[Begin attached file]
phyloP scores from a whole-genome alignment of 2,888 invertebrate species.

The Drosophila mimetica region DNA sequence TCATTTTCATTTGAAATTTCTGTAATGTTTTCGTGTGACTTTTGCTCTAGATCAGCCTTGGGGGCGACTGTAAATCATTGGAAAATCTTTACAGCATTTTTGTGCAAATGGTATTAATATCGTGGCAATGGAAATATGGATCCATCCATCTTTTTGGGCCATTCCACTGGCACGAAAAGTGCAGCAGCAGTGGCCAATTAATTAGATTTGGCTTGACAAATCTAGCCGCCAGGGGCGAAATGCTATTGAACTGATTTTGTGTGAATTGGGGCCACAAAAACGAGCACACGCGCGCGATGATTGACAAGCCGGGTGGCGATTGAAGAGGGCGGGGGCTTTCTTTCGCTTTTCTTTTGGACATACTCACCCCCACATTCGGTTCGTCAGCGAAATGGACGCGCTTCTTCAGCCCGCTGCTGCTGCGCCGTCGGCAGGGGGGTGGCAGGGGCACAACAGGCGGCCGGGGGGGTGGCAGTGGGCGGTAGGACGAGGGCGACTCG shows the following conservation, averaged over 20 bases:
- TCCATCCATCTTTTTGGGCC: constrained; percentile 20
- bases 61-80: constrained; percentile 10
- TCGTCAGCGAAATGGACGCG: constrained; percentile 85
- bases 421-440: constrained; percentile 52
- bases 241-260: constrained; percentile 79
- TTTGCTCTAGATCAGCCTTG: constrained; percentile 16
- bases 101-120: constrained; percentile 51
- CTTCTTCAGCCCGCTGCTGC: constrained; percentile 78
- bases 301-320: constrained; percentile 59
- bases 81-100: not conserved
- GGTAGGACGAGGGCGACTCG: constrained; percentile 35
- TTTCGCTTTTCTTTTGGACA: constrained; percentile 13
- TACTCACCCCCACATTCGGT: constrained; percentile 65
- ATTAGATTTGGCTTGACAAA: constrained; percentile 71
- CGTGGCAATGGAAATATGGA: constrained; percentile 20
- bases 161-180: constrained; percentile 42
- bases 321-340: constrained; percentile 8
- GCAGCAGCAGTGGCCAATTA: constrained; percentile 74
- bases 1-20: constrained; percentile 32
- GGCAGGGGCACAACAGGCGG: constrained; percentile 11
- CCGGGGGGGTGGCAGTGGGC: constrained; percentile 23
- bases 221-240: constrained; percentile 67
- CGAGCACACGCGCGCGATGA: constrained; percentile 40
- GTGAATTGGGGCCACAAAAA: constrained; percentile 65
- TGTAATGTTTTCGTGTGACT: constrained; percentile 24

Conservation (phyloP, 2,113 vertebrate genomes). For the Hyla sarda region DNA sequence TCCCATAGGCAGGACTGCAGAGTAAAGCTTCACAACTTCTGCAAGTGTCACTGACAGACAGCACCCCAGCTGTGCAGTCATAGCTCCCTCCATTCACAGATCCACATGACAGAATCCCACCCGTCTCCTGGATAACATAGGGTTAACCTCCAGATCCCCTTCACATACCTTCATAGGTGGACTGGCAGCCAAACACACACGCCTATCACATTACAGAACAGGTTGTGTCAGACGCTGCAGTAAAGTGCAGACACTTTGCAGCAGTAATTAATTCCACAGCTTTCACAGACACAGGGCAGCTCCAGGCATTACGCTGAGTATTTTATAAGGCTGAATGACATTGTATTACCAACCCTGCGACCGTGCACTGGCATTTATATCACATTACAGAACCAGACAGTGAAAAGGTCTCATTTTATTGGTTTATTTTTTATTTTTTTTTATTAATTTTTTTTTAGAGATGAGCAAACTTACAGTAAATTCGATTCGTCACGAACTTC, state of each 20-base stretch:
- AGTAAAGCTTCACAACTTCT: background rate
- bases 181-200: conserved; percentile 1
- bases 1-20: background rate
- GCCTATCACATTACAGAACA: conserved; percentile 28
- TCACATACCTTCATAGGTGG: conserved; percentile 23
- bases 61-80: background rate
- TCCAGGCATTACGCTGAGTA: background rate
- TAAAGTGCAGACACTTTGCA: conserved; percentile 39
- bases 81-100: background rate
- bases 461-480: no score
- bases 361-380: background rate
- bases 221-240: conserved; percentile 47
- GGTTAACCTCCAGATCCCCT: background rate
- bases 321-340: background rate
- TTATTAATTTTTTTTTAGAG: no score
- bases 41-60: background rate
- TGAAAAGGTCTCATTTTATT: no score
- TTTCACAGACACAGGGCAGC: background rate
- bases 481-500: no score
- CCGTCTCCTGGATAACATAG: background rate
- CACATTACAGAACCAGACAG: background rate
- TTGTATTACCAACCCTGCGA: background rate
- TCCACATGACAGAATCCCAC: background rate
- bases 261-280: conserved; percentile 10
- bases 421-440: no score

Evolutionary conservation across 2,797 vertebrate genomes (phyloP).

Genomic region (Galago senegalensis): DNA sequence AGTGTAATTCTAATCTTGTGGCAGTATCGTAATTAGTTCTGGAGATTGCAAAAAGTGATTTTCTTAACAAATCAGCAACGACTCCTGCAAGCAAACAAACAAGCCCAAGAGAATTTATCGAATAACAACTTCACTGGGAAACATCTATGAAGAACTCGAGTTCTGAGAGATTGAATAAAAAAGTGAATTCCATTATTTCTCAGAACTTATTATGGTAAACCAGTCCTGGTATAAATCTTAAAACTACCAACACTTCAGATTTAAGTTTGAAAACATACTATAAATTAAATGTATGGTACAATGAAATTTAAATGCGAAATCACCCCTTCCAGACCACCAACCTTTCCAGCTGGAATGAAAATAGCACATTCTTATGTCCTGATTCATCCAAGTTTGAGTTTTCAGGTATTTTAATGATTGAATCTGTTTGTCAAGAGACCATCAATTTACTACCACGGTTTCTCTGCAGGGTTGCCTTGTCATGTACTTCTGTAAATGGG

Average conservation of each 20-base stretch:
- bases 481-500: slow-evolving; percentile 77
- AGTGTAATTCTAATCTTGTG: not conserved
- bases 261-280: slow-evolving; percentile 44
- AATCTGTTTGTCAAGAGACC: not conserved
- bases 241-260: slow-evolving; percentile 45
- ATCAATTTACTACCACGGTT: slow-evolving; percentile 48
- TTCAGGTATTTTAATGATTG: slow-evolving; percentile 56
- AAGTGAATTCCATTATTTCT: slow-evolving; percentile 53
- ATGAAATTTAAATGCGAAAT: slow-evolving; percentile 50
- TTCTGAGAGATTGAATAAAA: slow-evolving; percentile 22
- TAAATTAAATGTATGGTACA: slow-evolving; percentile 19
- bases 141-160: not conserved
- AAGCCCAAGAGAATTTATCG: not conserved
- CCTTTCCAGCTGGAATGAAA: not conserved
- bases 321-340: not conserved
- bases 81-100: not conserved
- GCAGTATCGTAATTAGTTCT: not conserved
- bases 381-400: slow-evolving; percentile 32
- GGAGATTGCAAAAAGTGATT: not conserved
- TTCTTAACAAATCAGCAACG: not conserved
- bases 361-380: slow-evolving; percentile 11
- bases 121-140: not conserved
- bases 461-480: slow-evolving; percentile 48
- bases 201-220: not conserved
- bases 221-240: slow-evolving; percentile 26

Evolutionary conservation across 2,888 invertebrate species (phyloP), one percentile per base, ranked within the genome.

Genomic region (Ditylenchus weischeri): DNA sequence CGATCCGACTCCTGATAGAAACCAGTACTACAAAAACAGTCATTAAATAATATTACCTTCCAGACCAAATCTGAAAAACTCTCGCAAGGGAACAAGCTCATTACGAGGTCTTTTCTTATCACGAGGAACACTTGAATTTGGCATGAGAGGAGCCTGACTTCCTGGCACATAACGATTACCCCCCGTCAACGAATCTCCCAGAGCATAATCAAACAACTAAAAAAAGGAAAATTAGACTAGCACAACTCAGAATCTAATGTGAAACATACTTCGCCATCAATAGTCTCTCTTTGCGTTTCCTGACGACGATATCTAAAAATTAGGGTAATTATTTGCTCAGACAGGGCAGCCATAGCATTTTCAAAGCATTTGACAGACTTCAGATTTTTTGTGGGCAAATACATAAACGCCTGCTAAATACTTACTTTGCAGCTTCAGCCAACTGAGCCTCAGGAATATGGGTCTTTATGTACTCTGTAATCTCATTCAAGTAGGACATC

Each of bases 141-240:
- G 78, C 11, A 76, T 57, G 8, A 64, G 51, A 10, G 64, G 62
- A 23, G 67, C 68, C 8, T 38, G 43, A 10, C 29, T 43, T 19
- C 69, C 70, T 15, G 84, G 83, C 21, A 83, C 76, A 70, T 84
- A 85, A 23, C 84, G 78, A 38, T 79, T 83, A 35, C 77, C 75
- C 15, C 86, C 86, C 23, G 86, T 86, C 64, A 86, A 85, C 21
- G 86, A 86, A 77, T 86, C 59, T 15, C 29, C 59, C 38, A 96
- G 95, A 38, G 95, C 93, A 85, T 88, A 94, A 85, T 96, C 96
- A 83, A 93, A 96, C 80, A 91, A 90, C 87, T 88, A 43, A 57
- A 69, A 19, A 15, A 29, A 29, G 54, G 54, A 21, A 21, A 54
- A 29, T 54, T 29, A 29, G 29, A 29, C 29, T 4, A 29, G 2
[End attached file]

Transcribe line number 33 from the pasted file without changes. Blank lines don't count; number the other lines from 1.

- TCACATACCTTCATAGGTGG: conserved; percentile 23